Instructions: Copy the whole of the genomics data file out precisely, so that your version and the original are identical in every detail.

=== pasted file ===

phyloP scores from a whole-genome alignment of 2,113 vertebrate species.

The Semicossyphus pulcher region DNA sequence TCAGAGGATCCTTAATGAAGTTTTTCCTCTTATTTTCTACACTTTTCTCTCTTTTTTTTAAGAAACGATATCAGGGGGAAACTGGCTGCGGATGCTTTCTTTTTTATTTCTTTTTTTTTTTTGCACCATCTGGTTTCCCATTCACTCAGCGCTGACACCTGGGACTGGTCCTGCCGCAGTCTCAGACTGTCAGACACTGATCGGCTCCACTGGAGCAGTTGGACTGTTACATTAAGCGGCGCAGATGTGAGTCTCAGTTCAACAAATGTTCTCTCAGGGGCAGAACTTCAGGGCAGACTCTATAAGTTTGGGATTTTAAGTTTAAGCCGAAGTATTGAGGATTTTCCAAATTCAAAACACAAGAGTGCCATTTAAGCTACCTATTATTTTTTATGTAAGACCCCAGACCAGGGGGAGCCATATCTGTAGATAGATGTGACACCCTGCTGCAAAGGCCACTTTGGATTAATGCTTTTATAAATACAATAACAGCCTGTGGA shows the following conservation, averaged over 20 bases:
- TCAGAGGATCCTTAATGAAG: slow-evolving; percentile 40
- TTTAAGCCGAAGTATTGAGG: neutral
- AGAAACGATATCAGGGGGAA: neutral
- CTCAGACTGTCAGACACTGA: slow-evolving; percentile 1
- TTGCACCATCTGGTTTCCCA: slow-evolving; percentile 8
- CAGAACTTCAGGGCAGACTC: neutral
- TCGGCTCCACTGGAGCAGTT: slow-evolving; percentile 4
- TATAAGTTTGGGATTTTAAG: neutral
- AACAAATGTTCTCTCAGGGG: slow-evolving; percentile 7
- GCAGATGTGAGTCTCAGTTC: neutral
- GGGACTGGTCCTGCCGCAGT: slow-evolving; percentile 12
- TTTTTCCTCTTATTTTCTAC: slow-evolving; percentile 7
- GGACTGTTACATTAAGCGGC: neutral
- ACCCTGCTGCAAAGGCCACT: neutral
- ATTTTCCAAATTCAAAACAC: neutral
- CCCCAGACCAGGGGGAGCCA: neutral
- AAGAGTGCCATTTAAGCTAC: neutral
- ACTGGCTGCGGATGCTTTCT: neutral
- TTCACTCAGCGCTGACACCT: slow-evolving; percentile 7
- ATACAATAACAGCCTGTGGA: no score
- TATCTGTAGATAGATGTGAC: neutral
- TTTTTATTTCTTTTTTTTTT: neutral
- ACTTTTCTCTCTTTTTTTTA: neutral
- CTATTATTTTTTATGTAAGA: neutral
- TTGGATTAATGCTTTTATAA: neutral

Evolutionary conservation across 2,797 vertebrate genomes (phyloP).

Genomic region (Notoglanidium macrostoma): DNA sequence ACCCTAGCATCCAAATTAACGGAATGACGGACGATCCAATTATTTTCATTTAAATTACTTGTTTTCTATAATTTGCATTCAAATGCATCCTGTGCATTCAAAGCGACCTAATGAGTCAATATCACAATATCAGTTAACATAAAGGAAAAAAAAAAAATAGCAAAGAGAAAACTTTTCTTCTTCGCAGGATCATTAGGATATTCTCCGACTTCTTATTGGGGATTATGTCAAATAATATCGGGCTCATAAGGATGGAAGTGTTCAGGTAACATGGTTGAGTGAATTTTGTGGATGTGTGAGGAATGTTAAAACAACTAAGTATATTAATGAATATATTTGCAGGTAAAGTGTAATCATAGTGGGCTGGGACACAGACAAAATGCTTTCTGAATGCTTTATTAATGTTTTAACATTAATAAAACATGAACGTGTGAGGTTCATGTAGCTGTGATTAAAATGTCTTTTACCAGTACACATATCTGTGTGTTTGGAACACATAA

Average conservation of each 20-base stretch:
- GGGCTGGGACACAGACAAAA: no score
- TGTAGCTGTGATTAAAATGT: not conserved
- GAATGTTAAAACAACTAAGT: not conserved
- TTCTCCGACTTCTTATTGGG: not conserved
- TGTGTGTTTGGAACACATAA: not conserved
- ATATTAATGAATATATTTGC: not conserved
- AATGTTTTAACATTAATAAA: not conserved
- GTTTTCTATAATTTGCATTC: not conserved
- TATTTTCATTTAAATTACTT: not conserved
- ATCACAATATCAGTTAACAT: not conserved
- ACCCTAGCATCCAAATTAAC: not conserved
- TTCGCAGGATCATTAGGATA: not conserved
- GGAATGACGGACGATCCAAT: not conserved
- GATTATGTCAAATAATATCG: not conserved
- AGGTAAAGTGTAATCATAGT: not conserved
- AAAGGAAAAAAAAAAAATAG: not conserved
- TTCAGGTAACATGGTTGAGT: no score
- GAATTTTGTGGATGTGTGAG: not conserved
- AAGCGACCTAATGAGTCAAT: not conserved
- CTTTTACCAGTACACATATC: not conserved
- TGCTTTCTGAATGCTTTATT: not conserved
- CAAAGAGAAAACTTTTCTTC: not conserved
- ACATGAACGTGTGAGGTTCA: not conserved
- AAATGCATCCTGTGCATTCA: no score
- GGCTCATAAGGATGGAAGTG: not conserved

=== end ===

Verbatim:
phyloP scores from a whole-genome alignment of 2,113 vertebrate species.

The Semicossyphus pulcher region DNA sequence TCAGAGGATCCTTAATGAAGTTTTTCCTCTTATTTTCTACACTTTTCTCTCTTTTTTTTAAGAAACGATATCAGGGGGAAACTGGCTGCGGATGCTTTCTTTTTTATTTCTTTTTTTTTTTTGCACCATCTGGTTTCCCATTCACTCAGCGCTGACACCTGGGACTGGTCCTGCCGCAGTCTCAGACTGTCAGACACTGATCGGCTCCACTGGAGCAGTTGGACTGTTACATTAAGCGGCGCAGATGTGAGTCTCAGTTCAACAAATGTTCTCTCAGGGGCAGAACTTCAGGGCAGACTCTATAAGTTTGGGATTTTAAGTTTAAGCCGAAGTATTGAGGATTTTCCAAATTCAAAACACAAGAGTGCCATTTAAGCTACCTATTATTTTTTATGTAAGACCCCAGACCAGGGGGAGCCATATCTGTAGATAGATGTGACACCCTGCTGCAAAGGCCACTTTGGATTAATGCTTTTATAAATACAATAACAGCCTGTGGA shows the following conservation, averaged over 20 bases:
- TCAGAGGATCCTTAATGAAG: slow-evolving; percentile 40
- TTTAAGCCGAAGTATTGAGG: neutral
- AGAAACGATATCAGGGGGAA: neutral
- CTCAGACTGTCAGACACTGA: slow-evolving; percentile 1
- TTGCACCATCTGGTTTCCCA: slow-evolving; percentile 8
- CAGAACTTCAGGGCAGACTC: neutral
- TCGGCTCCACTGGAGCAGTT: slow-evolving; percentile 4
- TATAAGTTTGGGATTTTAAG: neutral
- AACAAATGTTCTCTCAGGGG: slow-evolving; percentile 7
- GCAGATGTGAGTCTCAGTTC: neutral
- GGGACTGGTCCTGCCGCAGT: slow-evolving; percentile 12
- TTTTTCCTCTTATTTTCTAC: slow-evolving; percentile 7
- GGACTGTTACATTAAGCGGC: neutral
- ACCCTGCTGCAAAGGCCACT: neutral
- ATTTTCCAAATTCAAAACAC: neutral
- CCCCAGACCAGGGGGAGCCA: neutral
- AAGAGTGCCATTTAAGCTAC: neutral
- ACTGGCTGCGGATGCTTTCT: neutral
- TTCACTCAGCGCTGACACCT: slow-evolving; percentile 7
- ATACAATAACAGCCTGTGGA: no score
- TATCTGTAGATAGATGTGAC: neutral
- TTTTTATTTCTTTTTTTTTT: neutral
- ACTTTTCTCTCTTTTTTTTA: neutral
- CTATTATTTTTTATGTAAGA: neutral
- TTGGATTAATGCTTTTATAA: neutral

Evolutionary conservation across 2,797 vertebrate genomes (phyloP).

Genomic region (Notoglanidium macrostoma): DNA sequence ACCCTAGCATCCAAATTAACGGAATGACGGACGATCCAATTATTTTCATTTAAATTACTTGTTTTCTATAATTTGCATTCAAATGCATCCTGTGCATTCAAAGCGACCTAATGAGTCAATATCACAATATCAGTTAACATAAAGGAAAAAAAAAAAATAGCAAAGAGAAAACTTTTCTTCTTCGCAGGATCATTAGGATATTCTCCGACTTCTTATTGGGGATTATGTCAAATAATATCGGGCTCATAAGGATGGAAGTGTTCAGGTAACATGGTTGAGTGAATTTTGTGGATGTGTGAGGAATGTTAAAACAACTAAGTATATTAATGAATATATTTGCAGGTAAAGTGTAATCATAGTGGGCTGGGACACAGACAAAATGCTTTCTGAATGCTTTATTAATGTTTTAACATTAATAAAACATGAACGTGTGAGGTTCATGTAGCTGTGATTAAAATGTCTTTTACCAGTACACATATCTGTGTGTTTGGAACACATAA

Average conservation of each 20-base stretch:
- GGGCTGGGACACAGACAAAA: no score
- TGTAGCTGTGATTAAAATGT: not conserved
- GAATGTTAAAACAACTAAGT: not conserved
- TTCTCCGACTTCTTATTGGG: not conserved
- TGTGTGTTTGGAACACATAA: not conserved
- ATATTAATGAATATATTTGC: not conserved
- AATGTTTTAACATTAATAAA: not conserved
- GTTTTCTATAATTTGCATTC: not conserved
- TATTTTCATTTAAATTACTT: not conserved
- ATCACAATATCAGTTAACAT: not conserved
- ACCCTAGCATCCAAATTAAC: not conserved
- TTCGCAGGATCATTAGGATA: not conserved
- GGAATGACGGACGATCCAAT: not conserved
- GATTATGTCAAATAATATCG: not conserved
- AGGTAAAGTGTAATCATAGT: not conserved
- AAAGGAAAAAAAAAAAATAG: not conserved
- TTCAGGTAACATGGTTGAGT: no score
- GAATTTTGTGGATGTGTGAG: not conserved
- AAGCGACCTAATGAGTCAAT: not conserved
- CTTTTACCAGTACACATATC: not conserved
- TGCTTTCTGAATGCTTTATT: not conserved
- CAAAGAGAAAACTTTTCTTC: not conserved
- ACATGAACGTGTGAGGTTCA: not conserved
- AAATGCATCCTGTGCATTCA: no score
- GGCTCATAAGGATGGAAGTG: not conserved